A Gargantuan Iceberg Dumps 152 Billion Tons of Freshwater As it Melts
A new study conducted with satellites has revealed that 152 billion tonnes of freshwater, equivalent to 20 times the amount of water in Loch Ness or 61 million Olympic-sized swimming pools, is dumped into the seas as the megaberg A68A melts. The gargantuan iceberg melted around the sub-Antarctic island of South Georgia over 3 months in 2020/2021.
The A68A iceberg originated from the Larsen-C Ice Shelf on the Antarctic Peninsula. In July 2017, it separated from its source and began its 3.5-year, 2,500-mile (4,000 km) journey across the Southern Ocean. At the time of its formation, it was considered the biggest iceberg on Earth (2,208 sq mi - 5,719 sq km) and the sixth-largest on record.
Researchers from the University of Leeds, Centre for Polar Observation and Modelling (CPOM), and British Antarctic Survey (BAS) have been using satellite measurements to track the A68A iceberg’s evolution. It has also been found that its melting could have a significant impact on South Georgia’s marine habitat where the iceberg has now landed.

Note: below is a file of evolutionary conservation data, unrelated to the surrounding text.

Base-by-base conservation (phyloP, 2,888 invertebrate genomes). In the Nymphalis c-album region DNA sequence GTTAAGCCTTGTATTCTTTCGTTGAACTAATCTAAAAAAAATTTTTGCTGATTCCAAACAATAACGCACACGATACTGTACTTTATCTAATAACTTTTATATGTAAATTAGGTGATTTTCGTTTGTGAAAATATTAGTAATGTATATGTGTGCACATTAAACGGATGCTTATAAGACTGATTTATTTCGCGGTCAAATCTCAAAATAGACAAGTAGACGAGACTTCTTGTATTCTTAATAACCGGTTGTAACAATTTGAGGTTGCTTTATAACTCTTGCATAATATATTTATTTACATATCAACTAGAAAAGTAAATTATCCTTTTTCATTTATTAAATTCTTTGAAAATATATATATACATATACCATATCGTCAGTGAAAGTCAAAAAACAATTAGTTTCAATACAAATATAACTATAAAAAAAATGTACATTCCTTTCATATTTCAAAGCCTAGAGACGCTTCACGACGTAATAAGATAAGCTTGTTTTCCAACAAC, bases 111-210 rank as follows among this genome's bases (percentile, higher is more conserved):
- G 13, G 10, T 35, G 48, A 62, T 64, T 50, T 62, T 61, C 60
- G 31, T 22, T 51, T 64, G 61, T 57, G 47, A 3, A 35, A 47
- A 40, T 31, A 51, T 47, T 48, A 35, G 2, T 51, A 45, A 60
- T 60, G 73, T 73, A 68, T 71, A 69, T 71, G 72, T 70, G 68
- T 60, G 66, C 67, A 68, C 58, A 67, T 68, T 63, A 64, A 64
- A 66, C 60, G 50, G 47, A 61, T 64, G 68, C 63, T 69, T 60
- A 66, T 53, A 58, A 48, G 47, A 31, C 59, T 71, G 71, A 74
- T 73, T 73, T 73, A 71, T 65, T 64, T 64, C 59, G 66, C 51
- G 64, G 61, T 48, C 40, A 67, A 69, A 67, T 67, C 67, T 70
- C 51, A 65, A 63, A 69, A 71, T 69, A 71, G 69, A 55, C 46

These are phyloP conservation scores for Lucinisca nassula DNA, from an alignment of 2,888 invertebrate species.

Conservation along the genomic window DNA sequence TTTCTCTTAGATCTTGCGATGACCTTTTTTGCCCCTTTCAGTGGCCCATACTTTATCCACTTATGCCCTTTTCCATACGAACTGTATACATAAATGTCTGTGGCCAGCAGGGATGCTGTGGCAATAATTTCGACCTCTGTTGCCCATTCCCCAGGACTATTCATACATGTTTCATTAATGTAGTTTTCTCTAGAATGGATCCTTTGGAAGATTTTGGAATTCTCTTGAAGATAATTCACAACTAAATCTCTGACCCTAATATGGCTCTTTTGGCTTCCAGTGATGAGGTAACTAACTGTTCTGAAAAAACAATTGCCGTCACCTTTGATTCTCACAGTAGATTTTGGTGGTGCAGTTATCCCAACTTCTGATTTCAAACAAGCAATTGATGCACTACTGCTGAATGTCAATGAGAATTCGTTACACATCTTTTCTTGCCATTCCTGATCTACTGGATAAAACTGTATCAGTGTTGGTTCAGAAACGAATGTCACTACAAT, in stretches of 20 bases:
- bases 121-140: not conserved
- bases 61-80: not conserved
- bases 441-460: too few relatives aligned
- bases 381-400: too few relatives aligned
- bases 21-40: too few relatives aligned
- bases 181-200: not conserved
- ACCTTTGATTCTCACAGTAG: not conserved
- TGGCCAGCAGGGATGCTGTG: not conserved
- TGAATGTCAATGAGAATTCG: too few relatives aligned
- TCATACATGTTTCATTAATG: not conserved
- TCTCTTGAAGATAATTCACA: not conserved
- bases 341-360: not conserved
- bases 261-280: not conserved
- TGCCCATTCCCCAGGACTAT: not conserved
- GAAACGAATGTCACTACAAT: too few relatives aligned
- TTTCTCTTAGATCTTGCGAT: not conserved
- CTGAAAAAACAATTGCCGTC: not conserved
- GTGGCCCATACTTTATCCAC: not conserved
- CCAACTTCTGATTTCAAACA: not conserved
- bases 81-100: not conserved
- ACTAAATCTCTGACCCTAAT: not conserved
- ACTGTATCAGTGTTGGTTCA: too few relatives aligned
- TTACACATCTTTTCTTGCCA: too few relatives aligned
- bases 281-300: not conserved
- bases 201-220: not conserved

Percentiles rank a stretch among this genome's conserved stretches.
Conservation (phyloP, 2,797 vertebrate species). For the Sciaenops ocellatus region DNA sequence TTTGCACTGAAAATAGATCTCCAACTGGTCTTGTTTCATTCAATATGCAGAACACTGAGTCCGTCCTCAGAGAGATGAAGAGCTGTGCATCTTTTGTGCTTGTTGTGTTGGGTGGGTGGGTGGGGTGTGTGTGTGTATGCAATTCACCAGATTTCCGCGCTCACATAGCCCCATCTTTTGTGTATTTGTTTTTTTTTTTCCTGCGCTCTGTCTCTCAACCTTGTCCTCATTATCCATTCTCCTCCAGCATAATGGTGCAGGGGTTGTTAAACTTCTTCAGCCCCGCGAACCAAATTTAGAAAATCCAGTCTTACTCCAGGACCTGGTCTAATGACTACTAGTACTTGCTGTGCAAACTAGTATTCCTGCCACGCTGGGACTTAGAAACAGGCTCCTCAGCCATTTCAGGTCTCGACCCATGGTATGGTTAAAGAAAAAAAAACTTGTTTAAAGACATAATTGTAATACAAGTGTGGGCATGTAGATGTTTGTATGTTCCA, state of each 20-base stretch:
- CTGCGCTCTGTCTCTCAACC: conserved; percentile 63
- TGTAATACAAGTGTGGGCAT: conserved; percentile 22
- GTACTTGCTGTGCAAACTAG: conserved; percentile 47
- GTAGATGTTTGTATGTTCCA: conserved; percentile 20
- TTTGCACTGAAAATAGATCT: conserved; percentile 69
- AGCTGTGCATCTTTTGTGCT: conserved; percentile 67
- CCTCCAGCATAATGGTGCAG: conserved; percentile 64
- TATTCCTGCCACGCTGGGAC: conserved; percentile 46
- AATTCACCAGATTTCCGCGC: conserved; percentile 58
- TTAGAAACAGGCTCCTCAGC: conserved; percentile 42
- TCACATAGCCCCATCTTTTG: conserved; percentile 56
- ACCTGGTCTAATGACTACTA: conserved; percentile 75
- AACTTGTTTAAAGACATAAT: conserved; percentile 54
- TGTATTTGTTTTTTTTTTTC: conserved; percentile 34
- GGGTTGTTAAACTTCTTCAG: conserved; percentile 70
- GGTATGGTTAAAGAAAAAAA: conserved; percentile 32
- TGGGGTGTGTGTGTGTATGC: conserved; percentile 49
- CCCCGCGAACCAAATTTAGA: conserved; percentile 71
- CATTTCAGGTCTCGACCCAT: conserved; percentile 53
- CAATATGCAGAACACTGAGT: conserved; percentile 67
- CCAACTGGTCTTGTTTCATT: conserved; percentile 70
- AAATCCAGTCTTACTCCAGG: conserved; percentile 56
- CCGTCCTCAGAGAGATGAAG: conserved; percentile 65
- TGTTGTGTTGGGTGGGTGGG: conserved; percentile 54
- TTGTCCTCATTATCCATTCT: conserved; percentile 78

“This is a huge amount of meltwater, and the next thing we want to learn is whether it had a positive or negative impact on the ecosystem around South Georgia," said Anne Braakmann-Folgmann, a researcher at CPOM, Ph.D. candidate at the University of Leeds’ School of Earth and Environment and lead author of the study. “Because A68A took a common route across the Drake Passage, we hope to learn more about icebergs taking a similar trajectory, and how they influence the polar oceans.”
The researchers have also been tracking the iceberg to make sure it does not get stuck on the seafloor as this can be very disruptive both for fauna and ocean currents. This, however, was not a danger for A68A as by the time it reached South Georgia, its keel had been reduced to 462 ft (141 meters) below the ocean surface, meaning it could easily avoid the seabed. And even better, the iceberg will give local plankton something to feed on and change the local biome.